Disinfection plays a critical role in the poultry processing industry. A range of disinfectants are utilised to maintain plant biosafety and to manufacture a pathogen-free, safe-to-consume product. From traditional chemicals, such as chlorine to newer, more widely accepted ones such as peracetic acid (PAA), disinfectants are a vital component of any poultry facility.
For more information about the role of disinfection in poultry processing view our article What Role Does Disinfection Play In Poultry Processing In The US?
An area of focus has been the application of disinfectants in the right quantities. Overdosing can lead to wasting expensive chemicals and can even alter the appearance of the final product. On the other hand, underdosing can cause inadequate disinfection which can result in reduced food safety and a decrease in USDA SalmCat ratings. Unsafe food can cause costly recalls which can have a significant effect on the producer’s reputation.
As a result, disinfection use in a poultry processing plant is a closely monitored activity. Regular testing of wash water samples taken from different steps of the processing chain is essential to enable timely corrective action.
Irrespective of the disinfectant used, there are two basic ways in which dosing is measured – Offline and Inline (or Online). Offline methods involve collecting a sample and measuring the chemical concentrations either in a lab or by using a field test kit.
Alternatively, inline measurement involve in-situ test probes that continuously measure disinfectant levels and provide real-time feedback enabling dosing to be adjusted.
The technologically advanced inline monitoring systems are more desirable as they cause the least disruption to the processing operation and enable sophisticated plant automation. Sensors for pH, temperature, turbidity, chlorine, etc. are widely used in the food and beverage industry for monitoring disinfectant levels and wash water properties.
However, the poultry industry poses several unique challenges for inline monitoring systems.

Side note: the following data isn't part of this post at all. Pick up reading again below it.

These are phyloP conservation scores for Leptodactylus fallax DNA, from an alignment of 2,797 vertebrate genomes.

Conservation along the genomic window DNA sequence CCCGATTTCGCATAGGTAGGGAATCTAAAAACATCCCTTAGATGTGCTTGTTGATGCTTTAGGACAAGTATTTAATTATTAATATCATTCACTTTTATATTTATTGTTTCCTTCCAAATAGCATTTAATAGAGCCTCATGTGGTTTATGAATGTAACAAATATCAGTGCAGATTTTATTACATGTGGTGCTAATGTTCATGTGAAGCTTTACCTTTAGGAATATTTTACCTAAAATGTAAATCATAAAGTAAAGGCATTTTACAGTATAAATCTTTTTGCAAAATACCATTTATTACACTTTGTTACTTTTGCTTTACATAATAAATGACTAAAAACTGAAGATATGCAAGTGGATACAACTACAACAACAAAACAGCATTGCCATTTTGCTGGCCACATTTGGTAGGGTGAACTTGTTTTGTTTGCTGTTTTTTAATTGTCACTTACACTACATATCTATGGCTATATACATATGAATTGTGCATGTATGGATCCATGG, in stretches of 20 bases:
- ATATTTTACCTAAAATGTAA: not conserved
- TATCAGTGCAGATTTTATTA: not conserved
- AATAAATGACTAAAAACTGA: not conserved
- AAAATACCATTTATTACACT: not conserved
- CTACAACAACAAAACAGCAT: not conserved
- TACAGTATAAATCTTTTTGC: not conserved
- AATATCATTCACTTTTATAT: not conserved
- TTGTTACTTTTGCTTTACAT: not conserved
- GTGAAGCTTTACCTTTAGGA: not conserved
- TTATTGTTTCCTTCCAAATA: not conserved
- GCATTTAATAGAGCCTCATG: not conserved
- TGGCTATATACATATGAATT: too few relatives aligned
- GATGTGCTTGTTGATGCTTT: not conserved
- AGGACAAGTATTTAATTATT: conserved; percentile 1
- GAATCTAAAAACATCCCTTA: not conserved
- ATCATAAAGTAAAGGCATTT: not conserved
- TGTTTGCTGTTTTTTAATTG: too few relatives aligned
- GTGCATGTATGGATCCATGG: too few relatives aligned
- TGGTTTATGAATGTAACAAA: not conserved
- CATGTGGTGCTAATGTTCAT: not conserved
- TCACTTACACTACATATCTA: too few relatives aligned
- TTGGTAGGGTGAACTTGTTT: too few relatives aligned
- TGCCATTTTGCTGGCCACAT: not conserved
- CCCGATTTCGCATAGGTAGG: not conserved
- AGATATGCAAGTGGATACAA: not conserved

Given the limitations involved, including the need for frequent calibration of a large number of probes, makes using inline monitoring systems impractical for poultry processing.
When it comes to the poultry industry, offline monitoring techniques are the most feasible, least effort intensive methods. There are several methods to conduct tests offline and in the example of monitoring peracetic acid, the best methods are HPLC or two-stage titration.
High Performance Liquid Chromatography (HPLC) is a laboratory-based test method that involves running a test sample through a chromatography column under highly controlled conditions. The column physically separates all of the chemicals in the sample so that we can isolate and measure just the peracetic acid component. When performed by a trained operator, it is a highly accurate process, which is not impacted by other interfering chemicals or disinfectant by-products.
Although treated as the gold standard in test methodologies, HPLC has several drawbacks. It is an expensive and complex process that requires employing highly skilled personnel. Also, it is a slow process. From collecting the sample to running the test and obtaining the results, it can take anywhere between several hours to days depending on whether the test is conducted on-site or is sent to a third-party laboratory, which is clearly not practical for onsite dosing control.